Dollars Flow to Private Sector: Service Contracting

By: Matt Dickens, APTA Policy Analyst
Matt Dickens

Most public transportation service in the U.S. is provided by public agencies.  Many public agencies contract all or parts of their services to private sector operators, in just one of the ways public transportation industry dollars flow to the private sector. Data from the FTA’s National Transit Database (NTD) lets us take a look at the patterns of what kinds of agencies contract service and how much service is contracted.

We can look at the scope of contracting in the public transit industry in a few ways, but here we will examine the amount of public transportation service, in vehicle revenue hours, that is contracted compared to that which is directly operated.  The NTD describes public transit service as either Directly Operated by the agency or Purchased Transportation, i.e., contracted.

The total amount of service that is contracted varies by mode.  Nearly three quarters of Demand Response service hours are operated by contract. By contrast, only 17% of fixed-route bus service hours are contracted – many more of these are operated by the agencies themselves. More vanpool service hours are contracted than bus service hours, but the majority are still directly operated.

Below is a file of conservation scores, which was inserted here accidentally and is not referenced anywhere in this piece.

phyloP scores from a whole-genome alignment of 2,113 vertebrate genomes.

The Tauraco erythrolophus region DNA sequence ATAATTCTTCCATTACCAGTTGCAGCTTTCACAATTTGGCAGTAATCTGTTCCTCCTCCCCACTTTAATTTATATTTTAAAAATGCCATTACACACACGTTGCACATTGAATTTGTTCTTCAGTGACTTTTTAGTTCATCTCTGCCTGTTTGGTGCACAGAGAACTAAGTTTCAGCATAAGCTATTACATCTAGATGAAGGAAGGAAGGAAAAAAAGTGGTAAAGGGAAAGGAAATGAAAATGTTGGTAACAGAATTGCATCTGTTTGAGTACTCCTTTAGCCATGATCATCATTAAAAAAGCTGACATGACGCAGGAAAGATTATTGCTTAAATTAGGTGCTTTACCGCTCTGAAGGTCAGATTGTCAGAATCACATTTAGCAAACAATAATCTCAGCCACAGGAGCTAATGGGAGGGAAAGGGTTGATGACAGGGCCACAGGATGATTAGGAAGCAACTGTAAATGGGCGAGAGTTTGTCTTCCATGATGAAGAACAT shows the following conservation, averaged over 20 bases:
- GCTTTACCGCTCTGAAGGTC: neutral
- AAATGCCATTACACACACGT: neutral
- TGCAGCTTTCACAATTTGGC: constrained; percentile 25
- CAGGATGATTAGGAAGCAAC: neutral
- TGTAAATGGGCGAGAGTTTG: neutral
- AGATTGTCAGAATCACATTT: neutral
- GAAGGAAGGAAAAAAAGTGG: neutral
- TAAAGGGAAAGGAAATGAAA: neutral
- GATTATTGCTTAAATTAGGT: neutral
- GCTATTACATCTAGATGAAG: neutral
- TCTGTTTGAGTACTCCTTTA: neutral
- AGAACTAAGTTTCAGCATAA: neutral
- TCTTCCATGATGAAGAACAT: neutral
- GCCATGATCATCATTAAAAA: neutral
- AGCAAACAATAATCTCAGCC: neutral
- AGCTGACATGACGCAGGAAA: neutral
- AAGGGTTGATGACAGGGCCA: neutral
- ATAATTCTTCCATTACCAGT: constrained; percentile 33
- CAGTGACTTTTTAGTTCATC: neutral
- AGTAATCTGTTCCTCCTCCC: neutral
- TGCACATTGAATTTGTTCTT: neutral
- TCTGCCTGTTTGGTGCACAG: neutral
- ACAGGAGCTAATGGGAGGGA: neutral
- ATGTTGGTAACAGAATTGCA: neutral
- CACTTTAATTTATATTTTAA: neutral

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Another way to compare how much service is contracted or directly operated is to look at how many agencies are using each method. For some modes, we see a very different picture here. The biggest difference is in Demand Response service. While nearly 75% of service is contracted, only 51% of agencies contract any service at all. This difference comes about because the agencies that are contracting service are in general providing more service than those that directly operate service. The opposite is true of bus providers – those agencies that directly operate 100% of service are more likely to be larger agencies.

contracted2.png

The chart below shows this relationship.  The average agency that provides 100% of their demand response service as directly operated operates only 27,944 annual hours of service, compared to 137,159 hours of service on average for those agencies that contract out 100% of their demand response service.  Agencies that directly operate 100% of bus service provide more service hours on average than those agencies that contract 100% of bus service, although the gap between the two is narrower for this mode.

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Presumably, this difference comes about because of the strengths that agencies of different sizes have and where those agencies think they will find efficiencies in either contracting service or operating service themselves.  Large agencies may find that they gain flexibility by contracting out demand response service to a variety of smaller operators.  Smaller agencies may find that they gain experience and expertise if they contract out bus services to an outside company to run the service.  Rapid agency growth may also lead an agency to contract some service.

Changes in Contracting Over Time